(one of my finer ideas)
2. afghanistan one bullet costs $80,000
(not sure if that's accurate but that sounds rather pricey to me)
3. are bruce greenwood and sam neil related
(a damn fine question if you ask me)
4. badass canadian logger
(aren't all Canadians badass loggers?)
5. badass vols pic
( idea what they were looking for... maybe a picture of badass voles? though to be fair, I've no idea if a vole can even be badass. Maybe a skink or a stoat...)
6. bsg stands for
(Big Scary Giant - the BFG's douchebag cousin)
7. christianity survived depite medieval christians not because of them
(I think you mean "despite")
8. diana gabaldon movie
(oh god, I hope not)
9. hyperbole world lit only by fire
(that wasn't hyperbole, I really believe it to be the worst book ever written by a mammal with thumbs!)
(okay that might've been hyperbole)
10. museum salary negotiation
(and rounding out the final spot, someone looking for practical advice from Vaulting. Well they sure as heck weren't going to get it from me.)

Hope all your Augusts are going well!

Sunday, 7 August 2011

On Angry Blogging and the Use of the Second Person

Vaulting and I had very different reactions to this post about street harassment over at feministe. I wanted to explore why.

(A note for readers: I'm not certain why I reacted so negatively to it, but I'm pretty sure it's not because I think the lousy excuse for a human being who said "nice legs" while running over her foot was in the right. Just saying.)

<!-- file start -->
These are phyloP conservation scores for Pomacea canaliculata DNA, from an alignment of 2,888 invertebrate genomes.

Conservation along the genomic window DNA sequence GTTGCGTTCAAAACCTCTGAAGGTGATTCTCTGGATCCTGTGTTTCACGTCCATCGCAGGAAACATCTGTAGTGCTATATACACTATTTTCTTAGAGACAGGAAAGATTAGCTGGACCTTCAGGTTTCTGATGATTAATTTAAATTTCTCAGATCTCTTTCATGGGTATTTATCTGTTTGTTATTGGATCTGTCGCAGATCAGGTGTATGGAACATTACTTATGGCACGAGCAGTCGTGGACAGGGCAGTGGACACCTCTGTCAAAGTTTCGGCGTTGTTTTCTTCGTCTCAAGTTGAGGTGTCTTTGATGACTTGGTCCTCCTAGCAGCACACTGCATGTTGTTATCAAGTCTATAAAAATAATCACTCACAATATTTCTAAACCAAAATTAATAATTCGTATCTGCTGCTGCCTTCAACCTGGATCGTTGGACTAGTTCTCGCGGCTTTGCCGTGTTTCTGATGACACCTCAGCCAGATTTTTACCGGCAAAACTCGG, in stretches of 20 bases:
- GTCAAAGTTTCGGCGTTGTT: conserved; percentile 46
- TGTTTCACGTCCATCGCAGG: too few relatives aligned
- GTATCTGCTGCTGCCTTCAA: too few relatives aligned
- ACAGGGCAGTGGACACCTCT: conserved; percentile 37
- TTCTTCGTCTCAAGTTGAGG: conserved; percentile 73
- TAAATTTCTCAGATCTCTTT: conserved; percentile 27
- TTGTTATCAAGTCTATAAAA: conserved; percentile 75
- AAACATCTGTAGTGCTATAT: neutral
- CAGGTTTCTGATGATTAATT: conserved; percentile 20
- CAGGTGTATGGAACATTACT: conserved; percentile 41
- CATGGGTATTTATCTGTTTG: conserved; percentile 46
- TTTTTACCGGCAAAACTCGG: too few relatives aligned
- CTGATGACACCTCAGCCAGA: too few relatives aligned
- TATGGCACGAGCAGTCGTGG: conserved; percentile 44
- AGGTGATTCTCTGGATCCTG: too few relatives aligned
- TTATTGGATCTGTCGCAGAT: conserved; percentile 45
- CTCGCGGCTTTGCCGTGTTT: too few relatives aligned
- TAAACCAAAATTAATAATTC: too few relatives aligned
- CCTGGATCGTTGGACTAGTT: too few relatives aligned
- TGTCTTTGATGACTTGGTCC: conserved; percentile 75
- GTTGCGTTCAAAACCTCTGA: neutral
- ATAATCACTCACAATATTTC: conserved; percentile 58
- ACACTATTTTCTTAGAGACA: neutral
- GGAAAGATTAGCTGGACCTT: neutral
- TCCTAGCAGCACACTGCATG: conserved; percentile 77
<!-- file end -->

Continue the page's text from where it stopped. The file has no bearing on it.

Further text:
See, Vaulting said I should go read the post because it encapsulated well the frustrations some women experience with their treatment on the street. There is (in my understanding of things) a problem in our society whereby many straight men think it's somehow their birthright to comment on a woman's appearance, usually in a way that claims a space and makes a woman (or, indeed, all women) into trespassers, welcome or otherwise.

Nevertheless, I couldn't read the post.

I started, but by the fifth-ish paragraph the animosity started to get to me, shortly after that I started to skim, waiting for the author to address me-- or, indeed, address anyone who wasn't the douchebag who ran over her foot. But it didn't happen. It left me feeling upset. Right to the very end, "you" meant "him".

And that's where I think the problem lay. There's a danger, I think, in using the second person when you're angry and blogging. Think of anger as a gun: when you're blogging, "you" is your reader -- the problem is, in this case, "you" is also who the gun is being pointed at. So even though the article was addressed to the fellow with his head so far up his posterior that he was wearing it as a hat, I had a hard time dissociating that "you" from the one that meant "me". That meant every bit of anger meant for him hit me, and resulted in my inability to continue reading the post long enough to empathize with the writer.

Maybe I'm "thin-skinned"; maybe that's it. All I know is that by the time I was halfway through, I felt done with being sworn at and blamed, and stopped reading. Maybe the blogger actually thought that the chauvinist-bicyclist was an every-day feministe blog reader, but I doubt it. I think in this case, and perhaps in many cases of angry blogging in the second person, our author has shot her arrow over the house, and hurt her readers.

What do you think, dear readers? Have you ever second-person angry-blogged? What were you aiming at? What did you hit?